The U.S. government has spent more than $12 trillion to prop up large financial institutions since the 2008 financial meltdown, but more taxpayer money could still be used for U.S. bank bailouts.
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A Standard & Poor's report Tuesday said that despite the government's efforts at financial reform through the Dodd-Frank Wall Street Reform and Consumer Protection Act, the U.S. Treasury, U.S. Federal Reserve and Congress could still bail out a "too-big-to-fail" bank if it felt it necessary to contain risk.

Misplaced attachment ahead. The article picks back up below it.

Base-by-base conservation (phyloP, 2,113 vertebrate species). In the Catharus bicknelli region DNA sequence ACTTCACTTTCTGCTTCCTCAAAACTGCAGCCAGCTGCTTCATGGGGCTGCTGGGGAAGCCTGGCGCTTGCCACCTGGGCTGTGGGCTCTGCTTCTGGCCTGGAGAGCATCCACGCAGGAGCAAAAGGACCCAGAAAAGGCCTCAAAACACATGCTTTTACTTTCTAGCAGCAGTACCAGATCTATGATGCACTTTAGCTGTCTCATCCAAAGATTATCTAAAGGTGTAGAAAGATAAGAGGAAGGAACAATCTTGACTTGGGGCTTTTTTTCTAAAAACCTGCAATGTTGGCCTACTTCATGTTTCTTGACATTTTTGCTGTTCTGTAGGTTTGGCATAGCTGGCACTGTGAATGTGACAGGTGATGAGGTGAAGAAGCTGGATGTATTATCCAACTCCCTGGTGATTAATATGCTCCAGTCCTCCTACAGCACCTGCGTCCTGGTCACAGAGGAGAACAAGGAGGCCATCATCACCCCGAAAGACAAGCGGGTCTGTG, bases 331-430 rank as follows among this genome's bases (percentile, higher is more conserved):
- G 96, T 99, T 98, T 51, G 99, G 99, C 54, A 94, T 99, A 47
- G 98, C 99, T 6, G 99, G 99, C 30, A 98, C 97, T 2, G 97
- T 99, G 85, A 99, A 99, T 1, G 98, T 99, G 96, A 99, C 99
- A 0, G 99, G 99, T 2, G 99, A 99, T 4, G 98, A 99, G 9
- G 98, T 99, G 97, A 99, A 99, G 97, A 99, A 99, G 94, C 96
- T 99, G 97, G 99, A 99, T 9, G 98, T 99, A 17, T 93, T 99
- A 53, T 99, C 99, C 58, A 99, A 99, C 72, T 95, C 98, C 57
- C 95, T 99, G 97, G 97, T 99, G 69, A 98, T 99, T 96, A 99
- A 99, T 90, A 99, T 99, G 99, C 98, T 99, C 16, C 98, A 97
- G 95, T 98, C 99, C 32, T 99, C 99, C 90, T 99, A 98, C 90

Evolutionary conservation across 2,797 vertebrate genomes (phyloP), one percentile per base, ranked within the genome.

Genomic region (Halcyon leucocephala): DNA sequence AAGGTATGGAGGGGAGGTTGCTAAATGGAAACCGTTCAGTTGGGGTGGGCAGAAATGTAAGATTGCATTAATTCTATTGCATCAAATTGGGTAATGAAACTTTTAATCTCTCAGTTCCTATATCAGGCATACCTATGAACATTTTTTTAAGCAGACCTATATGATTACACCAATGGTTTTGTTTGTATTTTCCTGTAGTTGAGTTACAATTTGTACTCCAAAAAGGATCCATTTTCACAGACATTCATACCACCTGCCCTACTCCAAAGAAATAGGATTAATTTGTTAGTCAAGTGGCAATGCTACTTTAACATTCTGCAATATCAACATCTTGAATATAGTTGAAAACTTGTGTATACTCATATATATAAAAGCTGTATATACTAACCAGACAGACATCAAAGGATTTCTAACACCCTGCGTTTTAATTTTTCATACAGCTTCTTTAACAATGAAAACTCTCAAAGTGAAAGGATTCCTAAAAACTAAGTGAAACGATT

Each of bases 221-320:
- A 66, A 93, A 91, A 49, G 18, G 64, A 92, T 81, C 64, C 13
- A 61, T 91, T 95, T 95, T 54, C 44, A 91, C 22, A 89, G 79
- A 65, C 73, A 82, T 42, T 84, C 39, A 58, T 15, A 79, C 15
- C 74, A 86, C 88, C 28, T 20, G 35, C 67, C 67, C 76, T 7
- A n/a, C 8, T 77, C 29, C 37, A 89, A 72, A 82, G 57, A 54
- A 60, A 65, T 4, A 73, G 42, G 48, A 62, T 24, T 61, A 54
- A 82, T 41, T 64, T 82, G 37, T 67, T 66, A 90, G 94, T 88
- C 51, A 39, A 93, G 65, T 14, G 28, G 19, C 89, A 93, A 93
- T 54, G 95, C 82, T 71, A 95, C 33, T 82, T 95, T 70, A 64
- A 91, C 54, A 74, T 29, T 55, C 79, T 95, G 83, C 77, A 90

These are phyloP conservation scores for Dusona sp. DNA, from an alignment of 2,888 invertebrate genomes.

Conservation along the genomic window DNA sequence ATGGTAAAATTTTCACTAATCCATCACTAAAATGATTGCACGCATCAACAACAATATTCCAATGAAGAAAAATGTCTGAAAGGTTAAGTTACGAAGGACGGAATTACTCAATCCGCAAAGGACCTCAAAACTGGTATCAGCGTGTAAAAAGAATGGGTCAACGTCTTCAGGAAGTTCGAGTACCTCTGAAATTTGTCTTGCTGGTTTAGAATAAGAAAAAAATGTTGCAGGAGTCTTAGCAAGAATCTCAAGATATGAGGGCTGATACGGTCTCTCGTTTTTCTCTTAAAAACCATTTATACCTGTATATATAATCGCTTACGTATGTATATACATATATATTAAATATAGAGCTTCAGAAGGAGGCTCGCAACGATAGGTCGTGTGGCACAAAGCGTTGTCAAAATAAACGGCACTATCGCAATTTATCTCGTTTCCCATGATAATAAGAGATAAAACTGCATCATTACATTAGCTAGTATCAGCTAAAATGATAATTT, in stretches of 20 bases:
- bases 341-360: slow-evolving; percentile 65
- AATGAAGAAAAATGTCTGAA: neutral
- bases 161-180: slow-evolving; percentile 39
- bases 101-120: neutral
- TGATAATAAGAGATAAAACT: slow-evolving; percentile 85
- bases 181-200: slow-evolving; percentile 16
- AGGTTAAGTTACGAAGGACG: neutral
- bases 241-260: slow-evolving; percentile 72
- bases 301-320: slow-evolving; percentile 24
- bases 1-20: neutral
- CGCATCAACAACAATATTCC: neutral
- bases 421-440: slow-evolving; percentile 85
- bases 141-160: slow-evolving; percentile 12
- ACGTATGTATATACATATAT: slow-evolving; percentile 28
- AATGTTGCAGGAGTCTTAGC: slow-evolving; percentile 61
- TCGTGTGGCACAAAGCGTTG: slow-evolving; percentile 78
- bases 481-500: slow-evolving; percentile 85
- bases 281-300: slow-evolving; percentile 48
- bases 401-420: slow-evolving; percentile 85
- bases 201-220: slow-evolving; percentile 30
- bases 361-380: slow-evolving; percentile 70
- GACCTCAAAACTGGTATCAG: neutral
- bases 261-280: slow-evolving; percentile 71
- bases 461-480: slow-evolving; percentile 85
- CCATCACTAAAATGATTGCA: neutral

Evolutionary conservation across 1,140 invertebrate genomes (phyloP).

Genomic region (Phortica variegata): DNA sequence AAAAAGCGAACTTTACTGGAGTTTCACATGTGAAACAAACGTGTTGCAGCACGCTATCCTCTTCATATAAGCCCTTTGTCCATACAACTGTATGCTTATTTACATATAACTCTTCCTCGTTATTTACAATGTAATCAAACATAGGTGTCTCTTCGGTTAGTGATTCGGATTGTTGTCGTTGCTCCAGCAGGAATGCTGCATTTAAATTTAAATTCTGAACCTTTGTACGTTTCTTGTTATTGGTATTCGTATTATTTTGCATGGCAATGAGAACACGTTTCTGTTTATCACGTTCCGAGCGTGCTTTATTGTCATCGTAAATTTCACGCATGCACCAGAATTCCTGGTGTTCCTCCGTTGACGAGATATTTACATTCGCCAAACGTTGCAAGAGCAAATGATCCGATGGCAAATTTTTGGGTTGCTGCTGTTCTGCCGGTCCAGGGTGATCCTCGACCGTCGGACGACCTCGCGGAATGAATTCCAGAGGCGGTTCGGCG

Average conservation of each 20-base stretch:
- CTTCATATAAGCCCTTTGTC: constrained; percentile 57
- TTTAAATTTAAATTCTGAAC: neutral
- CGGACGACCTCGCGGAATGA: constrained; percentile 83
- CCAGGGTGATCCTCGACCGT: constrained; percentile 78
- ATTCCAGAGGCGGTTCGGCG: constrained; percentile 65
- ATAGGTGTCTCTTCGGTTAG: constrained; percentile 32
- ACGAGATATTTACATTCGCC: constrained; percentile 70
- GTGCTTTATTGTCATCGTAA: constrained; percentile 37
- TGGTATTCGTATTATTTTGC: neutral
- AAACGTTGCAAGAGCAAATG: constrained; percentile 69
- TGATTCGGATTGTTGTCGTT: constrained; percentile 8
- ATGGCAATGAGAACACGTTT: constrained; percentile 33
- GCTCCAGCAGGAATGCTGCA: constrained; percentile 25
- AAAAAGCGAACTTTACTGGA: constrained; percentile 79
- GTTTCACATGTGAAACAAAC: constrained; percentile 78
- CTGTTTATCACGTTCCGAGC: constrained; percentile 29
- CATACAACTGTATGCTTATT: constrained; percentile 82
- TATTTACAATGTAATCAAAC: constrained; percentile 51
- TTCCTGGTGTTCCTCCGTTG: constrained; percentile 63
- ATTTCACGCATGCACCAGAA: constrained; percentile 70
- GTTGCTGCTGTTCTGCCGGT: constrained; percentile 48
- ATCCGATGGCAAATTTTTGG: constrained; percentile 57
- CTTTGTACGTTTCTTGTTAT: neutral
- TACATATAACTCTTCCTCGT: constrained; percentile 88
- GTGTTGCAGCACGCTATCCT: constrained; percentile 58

"We believe the government may try to avoid contagion and a domino effect if a Sifi [systemically important financial institution] finds itself in a financially weakened position," the S&P wrote in a research note.
S&P acknowledged that policymakers have been trying to make it clear that bank bailouts are over, but that the government's track record says otherwise.
"Time and time again, the U.S. government has found ways, many times reluctantly, to contain systemic risk and limit economic fallout when large financial institutions are on the brink of failure," said S&P.